Logo Car-Editors.news

European Court of Auditors sees Vision Zero in danger

If the member states of the European Union do not shift up a gear, the long-term goals of road safety are unlikely to be achieved. At least that is what the European Court of Auditors fears. The EU initially wants to halve the number of deaths and serious injuries in road traffic accidents and then reduce them to almost zero by 2050 as part of its "Vision Zero" mission. However, despite extensive efforts in recent years, hardly any progress has been made, the Court of Auditors states. It is therefore highly questionable whether the EU will succeed in reducing this figure to almost zero by 2050. By 2030, the number of road deaths is expected to fall by only a quarter compared to 2019, when 22,800 people lost their lives, instead of the targeted halving.

Road traffic accidents are a common cause of premature death in Europe. Vulnerable road users such as pedestrians, cyclists and motorcyclists are particularly at risk. They account for almost half of all road deaths, followed by car occupants (45 percent. It is estimated that there are five seriously injured people for every road fatality.

"The EU has already achieved a lot in the area of road safety, but people are still dying on our roads every day," said Eva Lindström, the Member of the European Court of Auditors responsible for the audit. "If progress continues at the current rate, the goal of halving the number of road deaths by the end of the decade will not be achieved. If the EU and its Member States want to reach their targets, they need to step up a gear."

In 2022 (the last year for which full figures are available), 20,640 people were killed on the roads across the EU. The average number of road deaths per million inhabitants in Europe was 46, with Sweden recording the lowest figure of 22 road deaths per million inhabitants and Romania bringing up the rear with a rate of 86. In order to achieve the 2030 target, the number of road deaths in the EU would have to fall by 4.6 percent annually, according to the EU auditors. Over the past five years, however, the annual average has only been 2.5 percent.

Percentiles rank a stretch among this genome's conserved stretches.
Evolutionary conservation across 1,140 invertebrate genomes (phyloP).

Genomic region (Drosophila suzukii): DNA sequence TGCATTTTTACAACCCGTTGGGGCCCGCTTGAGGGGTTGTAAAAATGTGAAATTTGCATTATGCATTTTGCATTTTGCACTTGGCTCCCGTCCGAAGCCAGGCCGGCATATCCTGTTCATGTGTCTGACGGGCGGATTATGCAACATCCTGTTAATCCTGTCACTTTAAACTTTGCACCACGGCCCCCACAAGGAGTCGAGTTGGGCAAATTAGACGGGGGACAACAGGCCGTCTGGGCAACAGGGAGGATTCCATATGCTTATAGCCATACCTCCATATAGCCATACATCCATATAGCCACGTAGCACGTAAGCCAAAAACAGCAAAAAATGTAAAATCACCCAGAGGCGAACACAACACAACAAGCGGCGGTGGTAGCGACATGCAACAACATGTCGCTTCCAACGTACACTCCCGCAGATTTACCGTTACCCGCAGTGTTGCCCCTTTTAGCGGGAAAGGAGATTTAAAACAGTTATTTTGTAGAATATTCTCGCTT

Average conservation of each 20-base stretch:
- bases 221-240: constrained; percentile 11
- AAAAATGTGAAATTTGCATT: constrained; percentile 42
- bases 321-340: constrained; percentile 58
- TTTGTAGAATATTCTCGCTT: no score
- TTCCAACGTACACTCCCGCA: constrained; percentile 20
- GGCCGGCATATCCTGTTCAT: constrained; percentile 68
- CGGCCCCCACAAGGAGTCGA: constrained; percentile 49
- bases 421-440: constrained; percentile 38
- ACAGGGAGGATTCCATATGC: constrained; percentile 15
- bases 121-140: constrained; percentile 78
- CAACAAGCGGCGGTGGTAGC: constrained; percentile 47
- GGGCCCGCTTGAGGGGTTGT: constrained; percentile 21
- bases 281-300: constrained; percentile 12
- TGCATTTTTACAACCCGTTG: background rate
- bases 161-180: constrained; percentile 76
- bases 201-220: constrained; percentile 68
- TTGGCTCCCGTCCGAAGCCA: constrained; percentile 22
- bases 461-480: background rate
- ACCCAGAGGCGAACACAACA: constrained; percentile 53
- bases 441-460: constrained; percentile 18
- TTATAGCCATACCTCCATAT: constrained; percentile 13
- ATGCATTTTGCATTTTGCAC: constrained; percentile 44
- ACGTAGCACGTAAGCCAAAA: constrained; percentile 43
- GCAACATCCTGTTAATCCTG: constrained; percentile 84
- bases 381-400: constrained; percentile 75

The EU's goals for greater road safety could only be achieved if the member states developed and financed the necessary concepts. The implementation of concrete measures that can directly improve safety is in the hands of the Member States. Their approaches are correct, but are not sufficiently monitored and do not yet adequately cover all factors, such as the risks of speeding, which - along with drunk driving, driving without a seatbelt and driver distraction - is one of the main causes of accidents.

Between 2014 and 2020, the EU provided around 6.7 billion euros for projects that contributed to road safety. However, the corresponding EU requirements do not relate to the areas of infrastructure where most road deaths occur, such as urban areas, cycle paths and secondary roads. At the same time, the progress made in the individual EU countries in the area of road safety concepts differs considerably. In addition, when assessing the economic benefits of projects, the value placed on individual lives varies greatly from one Member State to another. When selecting projects, the improvement of road safety was not a key criterion, as it competed with other priority objectives such as the promotion of more environmentally friendly means of transport. Furthermore, accident blackspots often played no role in the selection criteria.

As there may be less EU funding available for road safety in the coming years, it is all the more important to ensure that the funds available are used in the best possible way to save lives. (aum)

More info for topic: , ,

Share this article:

Images of article

Photo: Auto-Medienportal.Net/EU